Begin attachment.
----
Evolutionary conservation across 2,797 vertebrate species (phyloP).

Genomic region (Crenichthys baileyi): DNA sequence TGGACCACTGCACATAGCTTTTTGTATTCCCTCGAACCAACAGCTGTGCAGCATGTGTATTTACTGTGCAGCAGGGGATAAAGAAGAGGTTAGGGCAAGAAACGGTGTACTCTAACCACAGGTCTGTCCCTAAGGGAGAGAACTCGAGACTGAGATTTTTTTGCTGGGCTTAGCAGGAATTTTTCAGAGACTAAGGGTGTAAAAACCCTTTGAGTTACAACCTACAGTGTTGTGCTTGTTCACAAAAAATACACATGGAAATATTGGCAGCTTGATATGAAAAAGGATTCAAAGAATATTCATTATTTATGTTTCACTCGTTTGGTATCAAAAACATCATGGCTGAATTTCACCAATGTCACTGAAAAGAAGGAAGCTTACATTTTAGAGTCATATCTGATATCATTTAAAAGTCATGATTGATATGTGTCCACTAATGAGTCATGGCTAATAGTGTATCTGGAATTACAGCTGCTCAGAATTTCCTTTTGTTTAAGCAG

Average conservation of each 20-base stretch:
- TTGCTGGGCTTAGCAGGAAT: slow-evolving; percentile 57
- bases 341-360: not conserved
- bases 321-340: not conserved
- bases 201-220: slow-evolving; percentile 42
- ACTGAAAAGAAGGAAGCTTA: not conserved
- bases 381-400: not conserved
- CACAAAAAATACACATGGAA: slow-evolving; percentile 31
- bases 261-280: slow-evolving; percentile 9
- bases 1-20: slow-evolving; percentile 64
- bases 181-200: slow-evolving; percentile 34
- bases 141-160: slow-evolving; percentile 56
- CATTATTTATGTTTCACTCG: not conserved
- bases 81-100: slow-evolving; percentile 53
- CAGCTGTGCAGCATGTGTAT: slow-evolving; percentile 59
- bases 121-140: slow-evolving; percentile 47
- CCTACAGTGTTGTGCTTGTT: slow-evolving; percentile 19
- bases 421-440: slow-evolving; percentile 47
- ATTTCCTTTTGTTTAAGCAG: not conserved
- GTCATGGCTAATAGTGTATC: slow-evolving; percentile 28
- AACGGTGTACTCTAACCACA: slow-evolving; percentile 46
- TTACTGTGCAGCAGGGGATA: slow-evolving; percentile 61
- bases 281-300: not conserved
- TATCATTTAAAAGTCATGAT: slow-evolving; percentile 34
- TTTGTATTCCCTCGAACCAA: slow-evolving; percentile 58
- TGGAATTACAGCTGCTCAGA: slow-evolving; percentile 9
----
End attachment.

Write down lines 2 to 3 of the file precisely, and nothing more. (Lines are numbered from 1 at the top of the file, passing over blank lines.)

Genomic region (Crenichthys baileyi): DNA sequence TGGACCACTGCACATAGCTTTTTGTATTCCCTCGAACCAACAGCTGTGCAGCATGTGTATTTACTGTGCAGCAGGGGATAAAGAAGAGGTTAGGGCAAGAAACGGTGTACTCTAACCACAGGTCTGTCCCTAAGGGAGAGAACTCGAGACTGAGATTTTTTTGCTGGGCTTAGCAGGAATTTTTCAGAGACTAAGGGTGTAAAAACCCTTTGAGTTACAACCTACAGTGTTGTGCTTGTTCACAAAAAATACACATGGAAATATTGGCAGCTTGATATGAAAAAGGATTCAAAGAATATTCATTATTTATGTTTCACTCGTTTGGTATCAAAAACATCATGGCTGAATTTCACCAATGTCACTGAAAAGAAGGAAGCTTACATTTTAGAGTCATATCTGATATCATTTAAAAGTCATGATTGATATGTGTCCACTAATGAGTCATGGCTAATAGTGTATCTGGAATTACAGCTGCTCAGAATTTCCTTTTGTTTAAGCAG

Average conservation of each 20-base stretch: